India, 7th September 2022: It was my first time in Dhaka, the bustling capital of our neighboring country – Bangladesh. Early March has its charms, with cool weather right after the February chills. And when you synthesize the famed hospitality of the people here, what you get is nothing short of a remarkable impression that left its endearing mark in my heart. Trust me, I feel like going back there again.
The city looks like it’s getting ready for the blaze of an upcoming Olympic. Marks of lasting construction, noises of fast development, and hurries of moving ahead – you can see, hear, smell, taste and feel with all your five senses. The country was then getting ready for the final touch of the inauguration of the massive Padma Bridge – the country’s pride emblem.
However, you will know very little about Bangladesh, if you confine your lenses in and around Dhaka. Yes, you see strong strides, backed by noteworthy policy frameworks and unsatiable growth intents. But the real stories are being knit outside Dhaka, where a strong force of “can-do” attitude is rising on the background of great initiatives by the country’s prime minister Sheikh Hasina and her administration.
Bangladesh is becoming a hotbed for freelancers globally. With a base of 650 thousand freelancers earning $500 million a year, the government is gunning for raising it to $1 billion per year, from stretching the freelancer number to 10 million by 2025.
When I heard the startling story of Dilruba Khatun of Mominpur, Tetulia, in the Northern part of the country, I knew in my mind – the target set will definitely be achieved. With a basic desktop computer borrowed from her cousin brother, she learnt graphics design, and now works as a part of a freelancer group that does backend graphics job of one of the fastest growing eCommerce platforms of Southeast Asia. It’s unbelievable, but true, that, how she transformed her identity from a mere village girl to a freelance graphic artist, and that too from a remote village of the country’s once-upon-a-time poverty stricken part. The government took a drive of “Gram Hobey Shohor” (Village to become City), and laid the path for infrastructure providers to expand their footprints. Fast growing rural electrification, mingled with infrastructure building to support “Digital Bangladesh”, helped serious players take true fibre broadband to the often-neglected village masses. And that is when, many such Dilruba Khatuns started to spring up – here and there. When I heard about the story, saw the picture of the girl, flaring her self-assured smile on Carnival Internet’s (concern of Dotlines Group) office wall, it instantly filled me with renewed hope for the future.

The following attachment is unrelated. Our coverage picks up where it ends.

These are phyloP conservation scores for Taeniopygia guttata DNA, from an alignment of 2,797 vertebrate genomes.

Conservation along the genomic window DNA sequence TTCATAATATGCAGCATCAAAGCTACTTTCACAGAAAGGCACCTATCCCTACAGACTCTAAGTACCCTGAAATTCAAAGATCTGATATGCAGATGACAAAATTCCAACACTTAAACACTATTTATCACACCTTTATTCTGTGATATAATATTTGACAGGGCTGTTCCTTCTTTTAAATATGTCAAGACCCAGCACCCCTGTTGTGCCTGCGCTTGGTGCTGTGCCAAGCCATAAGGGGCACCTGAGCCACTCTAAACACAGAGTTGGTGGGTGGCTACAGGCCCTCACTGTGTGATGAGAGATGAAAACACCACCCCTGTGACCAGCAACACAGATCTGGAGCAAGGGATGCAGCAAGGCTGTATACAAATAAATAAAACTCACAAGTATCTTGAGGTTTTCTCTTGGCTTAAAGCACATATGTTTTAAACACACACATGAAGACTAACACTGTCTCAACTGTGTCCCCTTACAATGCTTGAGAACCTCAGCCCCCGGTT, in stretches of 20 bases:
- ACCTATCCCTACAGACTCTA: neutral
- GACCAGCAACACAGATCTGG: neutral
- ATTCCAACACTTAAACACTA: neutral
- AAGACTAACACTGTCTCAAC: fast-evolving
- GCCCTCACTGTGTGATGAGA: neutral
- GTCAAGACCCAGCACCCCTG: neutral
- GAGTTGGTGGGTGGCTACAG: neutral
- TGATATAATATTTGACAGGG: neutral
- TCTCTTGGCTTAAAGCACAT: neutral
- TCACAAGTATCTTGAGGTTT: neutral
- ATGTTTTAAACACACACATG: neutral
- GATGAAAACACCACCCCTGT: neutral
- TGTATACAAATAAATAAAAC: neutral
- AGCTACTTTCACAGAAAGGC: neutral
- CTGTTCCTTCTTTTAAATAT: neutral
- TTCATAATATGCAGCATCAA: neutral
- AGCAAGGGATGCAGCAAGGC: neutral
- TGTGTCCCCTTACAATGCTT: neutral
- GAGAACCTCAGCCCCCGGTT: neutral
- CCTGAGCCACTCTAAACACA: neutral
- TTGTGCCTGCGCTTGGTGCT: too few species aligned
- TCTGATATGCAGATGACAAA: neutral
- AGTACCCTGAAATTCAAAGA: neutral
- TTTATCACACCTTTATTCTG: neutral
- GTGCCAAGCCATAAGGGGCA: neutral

Like the world, Bangladesh also came out of two years of unprecedented Covid strike, in the first quarter of the running year. But very surprisingly, the extent of energy I saw and felt all around me, instantly took me to Alice’s Wonderland, where nothing ruinous happens. The people I met, the places I went, and the drives I witnessed – they only told me – the country’s top leader to the last person, each holds an unfathomable volume of resilience.
Let me tell you a story, and you can't help but agree with me.
Liton Debnath is an SME owner, doing dry fish business in the coastal town of the Cox’s Bazar. During the sudden Covid lockdown days, all his 3 shops were shut down, like all others. Since he does wholesaling, he had enough stocks stuck in the stores. Since it’s food, if they are held for few weeks, the entire stock will expire, he will lose a significant sum, and his entire financial flow will come to a dead-end, the result of which he didn’t want to imagine. He sought help from a delivery company called eCourier. We hear stories of going extra miles, and I think, I heard the same (or more) here. The delivery company made special arrangements with the wholesale community, organized a special stock pick-up under restriction from all 3 shops of Liton and took them to the delivery company’s local warehouse, under a single roof. They made him to operate via phone, helped him to go online, taught him the basics, and made sure – every order got delivered not only to his nearby towns, but also to other parts of the country. When Liton was dreading for the worst during the lockdown, he bounced back to hit the best time of his entrepreneurial career. Country-wide delivery infrastructure, with the touch of practical technology and honest intent builds many such success stories every day – I am sure of that. Bangladesh is the home of more than 300 thousand small and medium online merchants, while thousand more joining every month to the pool. These bulging numbers and such uplifting stories, even during the most challenging times are the testaments of an unstoppable spirit within.
My visit to Bangladesh last time, is not complete, I feel. The next time I go there, I will try to meet Dilruba Khatun or Liton Debnath, to figure out – how that spirit from the country’s top leadership found its way down to the vast mass; or may be, the spirit was always there and they are now being able to live on it, only to rediscover it in a fuller scape.